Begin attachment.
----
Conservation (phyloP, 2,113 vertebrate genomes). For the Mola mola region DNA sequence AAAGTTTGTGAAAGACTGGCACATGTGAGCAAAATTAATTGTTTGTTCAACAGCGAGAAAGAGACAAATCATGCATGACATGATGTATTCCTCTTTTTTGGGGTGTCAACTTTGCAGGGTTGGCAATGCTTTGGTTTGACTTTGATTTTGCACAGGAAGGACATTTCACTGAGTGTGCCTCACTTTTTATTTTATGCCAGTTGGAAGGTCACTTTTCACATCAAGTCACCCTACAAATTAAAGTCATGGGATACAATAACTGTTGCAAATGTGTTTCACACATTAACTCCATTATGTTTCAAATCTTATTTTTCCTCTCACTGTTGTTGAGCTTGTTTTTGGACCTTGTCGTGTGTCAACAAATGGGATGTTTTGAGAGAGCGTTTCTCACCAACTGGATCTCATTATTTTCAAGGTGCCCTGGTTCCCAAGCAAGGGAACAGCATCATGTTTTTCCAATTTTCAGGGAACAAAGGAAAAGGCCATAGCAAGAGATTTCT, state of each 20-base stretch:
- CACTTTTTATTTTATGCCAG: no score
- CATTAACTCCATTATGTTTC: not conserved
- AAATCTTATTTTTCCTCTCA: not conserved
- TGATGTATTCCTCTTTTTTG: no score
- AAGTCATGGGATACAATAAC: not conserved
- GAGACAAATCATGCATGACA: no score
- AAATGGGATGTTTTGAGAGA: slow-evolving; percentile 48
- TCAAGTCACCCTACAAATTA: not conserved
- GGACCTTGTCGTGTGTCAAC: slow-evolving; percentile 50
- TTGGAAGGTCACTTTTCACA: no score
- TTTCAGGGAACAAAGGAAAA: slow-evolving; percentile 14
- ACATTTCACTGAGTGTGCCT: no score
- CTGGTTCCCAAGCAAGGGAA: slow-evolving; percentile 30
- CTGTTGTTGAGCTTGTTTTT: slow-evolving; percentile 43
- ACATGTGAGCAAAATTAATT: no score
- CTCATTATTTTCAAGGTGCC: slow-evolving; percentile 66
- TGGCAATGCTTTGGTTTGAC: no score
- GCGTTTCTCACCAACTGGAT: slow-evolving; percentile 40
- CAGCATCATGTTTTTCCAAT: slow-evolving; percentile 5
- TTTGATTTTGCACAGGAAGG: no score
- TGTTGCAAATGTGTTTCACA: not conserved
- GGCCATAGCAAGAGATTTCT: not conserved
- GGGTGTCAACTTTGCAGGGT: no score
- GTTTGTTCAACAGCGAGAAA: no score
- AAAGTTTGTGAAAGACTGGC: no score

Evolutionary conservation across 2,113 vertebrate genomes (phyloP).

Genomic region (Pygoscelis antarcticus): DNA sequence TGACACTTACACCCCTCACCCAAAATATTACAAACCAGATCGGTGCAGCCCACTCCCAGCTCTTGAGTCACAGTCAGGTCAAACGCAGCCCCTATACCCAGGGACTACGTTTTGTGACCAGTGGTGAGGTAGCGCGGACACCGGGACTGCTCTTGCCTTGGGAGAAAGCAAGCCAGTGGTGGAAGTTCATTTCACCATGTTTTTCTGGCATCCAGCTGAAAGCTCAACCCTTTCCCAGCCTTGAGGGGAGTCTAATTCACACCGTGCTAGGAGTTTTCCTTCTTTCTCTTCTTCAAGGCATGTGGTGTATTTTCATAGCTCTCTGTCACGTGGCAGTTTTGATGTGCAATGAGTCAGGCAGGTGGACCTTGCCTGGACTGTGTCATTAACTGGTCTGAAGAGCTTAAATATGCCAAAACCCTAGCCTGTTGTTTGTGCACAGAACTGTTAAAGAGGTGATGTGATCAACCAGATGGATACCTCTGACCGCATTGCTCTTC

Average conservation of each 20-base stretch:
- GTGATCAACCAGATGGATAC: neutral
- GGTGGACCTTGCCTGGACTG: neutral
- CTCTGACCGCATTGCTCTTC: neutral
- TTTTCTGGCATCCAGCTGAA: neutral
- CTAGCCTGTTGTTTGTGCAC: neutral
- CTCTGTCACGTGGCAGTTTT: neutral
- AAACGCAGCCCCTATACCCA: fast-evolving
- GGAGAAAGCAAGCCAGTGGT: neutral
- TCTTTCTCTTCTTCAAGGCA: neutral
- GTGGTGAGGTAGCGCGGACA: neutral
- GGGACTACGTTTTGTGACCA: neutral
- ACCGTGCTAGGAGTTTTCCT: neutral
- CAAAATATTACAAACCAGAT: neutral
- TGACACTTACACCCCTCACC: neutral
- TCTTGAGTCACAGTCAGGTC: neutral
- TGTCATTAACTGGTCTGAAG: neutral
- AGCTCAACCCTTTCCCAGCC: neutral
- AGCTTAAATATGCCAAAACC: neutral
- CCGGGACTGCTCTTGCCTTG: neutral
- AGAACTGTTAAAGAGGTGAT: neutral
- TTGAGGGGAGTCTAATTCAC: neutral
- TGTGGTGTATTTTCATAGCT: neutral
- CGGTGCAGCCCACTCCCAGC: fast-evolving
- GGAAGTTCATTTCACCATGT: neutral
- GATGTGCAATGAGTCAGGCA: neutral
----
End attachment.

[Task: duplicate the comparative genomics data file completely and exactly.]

Conservation (phyloP, 2,113 vertebrate genomes). For the Mola mola region DNA sequence AAAGTTTGTGAAAGACTGGCACATGTGAGCAAAATTAATTGTTTGTTCAACAGCGAGAAAGAGACAAATCATGCATGACATGATGTATTCCTCTTTTTTGGGGTGTCAACTTTGCAGGGTTGGCAATGCTTTGGTTTGACTTTGATTTTGCACAGGAAGGACATTTCACTGAGTGTGCCTCACTTTTTATTTTATGCCAGTTGGAAGGTCACTTTTCACATCAAGTCACCCTACAAATTAAAGTCATGGGATACAATAACTGTTGCAAATGTGTTTCACACATTAACTCCATTATGTTTCAAATCTTATTTTTCCTCTCACTGTTGTTGAGCTTGTTTTTGGACCTTGTCGTGTGTCAACAAATGGGATGTTTTGAGAGAGCGTTTCTCACCAACTGGATCTCATTATTTTCAAGGTGCCCTGGTTCCCAAGCAAGGGAACAGCATCATGTTTTTCCAATTTTCAGGGAACAAAGGAAAAGGCCATAGCAAGAGATTTCT, state of each 20-base stretch:
- CACTTTTTATTTTATGCCAG: no score
- CATTAACTCCATTATGTTTC: not conserved
- AAATCTTATTTTTCCTCTCA: not conserved
- TGATGTATTCCTCTTTTTTG: no score
- AAGTCATGGGATACAATAAC: not conserved
- GAGACAAATCATGCATGACA: no score
- AAATGGGATGTTTTGAGAGA: slow-evolving; percentile 48
- TCAAGTCACCCTACAAATTA: not conserved
- GGACCTTGTCGTGTGTCAAC: slow-evolving; percentile 50
- TTGGAAGGTCACTTTTCACA: no score
- TTTCAGGGAACAAAGGAAAA: slow-evolving; percentile 14
- ACATTTCACTGAGTGTGCCT: no score
- CTGGTTCCCAAGCAAGGGAA: slow-evolving; percentile 30
- CTGTTGTTGAGCTTGTTTTT: slow-evolving; percentile 43
- ACATGTGAGCAAAATTAATT: no score
- CTCATTATTTTCAAGGTGCC: slow-evolving; percentile 66
- TGGCAATGCTTTGGTTTGAC: no score
- GCGTTTCTCACCAACTGGAT: slow-evolving; percentile 40
- CAGCATCATGTTTTTCCAAT: slow-evolving; percentile 5
- TTTGATTTTGCACAGGAAGG: no score
- TGTTGCAAATGTGTTTCACA: not conserved
- GGCCATAGCAAGAGATTTCT: not conserved
- GGGTGTCAACTTTGCAGGGT: no score
- GTTTGTTCAACAGCGAGAAA: no score
- AAAGTTTGTGAAAGACTGGC: no score

Evolutionary conservation across 2,113 vertebrate genomes (phyloP).

Genomic region (Pygoscelis antarcticus): DNA sequence TGACACTTACACCCCTCACCCAAAATATTACAAACCAGATCGGTGCAGCCCACTCCCAGCTCTTGAGTCACAGTCAGGTCAAACGCAGCCCCTATACCCAGGGACTACGTTTTGTGACCAGTGGTGAGGTAGCGCGGACACCGGGACTGCTCTTGCCTTGGGAGAAAGCAAGCCAGTGGTGGAAGTTCATTTCACCATGTTTTTCTGGCATCCAGCTGAAAGCTCAACCCTTTCCCAGCCTTGAGGGGAGTCTAATTCACACCGTGCTAGGAGTTTTCCTTCTTTCTCTTCTTCAAGGCATGTGGTGTATTTTCATAGCTCTCTGTCACGTGGCAGTTTTGATGTGCAATGAGTCAGGCAGGTGGACCTTGCCTGGACTGTGTCATTAACTGGTCTGAAGAGCTTAAATATGCCAAAACCCTAGCCTGTTGTTTGTGCACAGAACTGTTAAAGAGGTGATGTGATCAACCAGATGGATACCTCTGACCGCATTGCTCTTC

Average conservation of each 20-base stretch:
- GTGATCAACCAGATGGATAC: neutral
- GGTGGACCTTGCCTGGACTG: neutral
- CTCTGACCGCATTGCTCTTC: neutral
- TTTTCTGGCATCCAGCTGAA: neutral
- CTAGCCTGTTGTTTGTGCAC: neutral
- CTCTGTCACGTGGCAGTTTT: neutral
- AAACGCAGCCCCTATACCCA: fast-evolving
- GGAGAAAGCAAGCCAGTGGT: neutral
- TCTTTCTCTTCTTCAAGGCA: neutral
- GTGGTGAGGTAGCGCGGACA: neutral
- GGGACTACGTTTTGTGACCA: neutral
- ACCGTGCTAGGAGTTTTCCT: neutral
- CAAAATATTACAAACCAGAT: neutral
- TGACACTTACACCCCTCACC: neutral
- TCTTGAGTCACAGTCAGGTC: neutral
- TGTCATTAACTGGTCTGAAG: neutral
- AGCTCAACCCTTTCCCAGCC: neutral
- AGCTTAAATATGCCAAAACC: neutral
- CCGGGACTGCTCTTGCCTTG: neutral
- AGAACTGTTAAAGAGGTGAT: neutral
- TTGAGGGGAGTCTAATTCAC: neutral
- TGTGGTGTATTTTCATAGCT: neutral
- CGGTGCAGCCCACTCCCAGC: fast-evolving
- GGAAGTTCATTTCACCATGT: neutral
- GATGTGCAATGAGTCAGGCA: neutral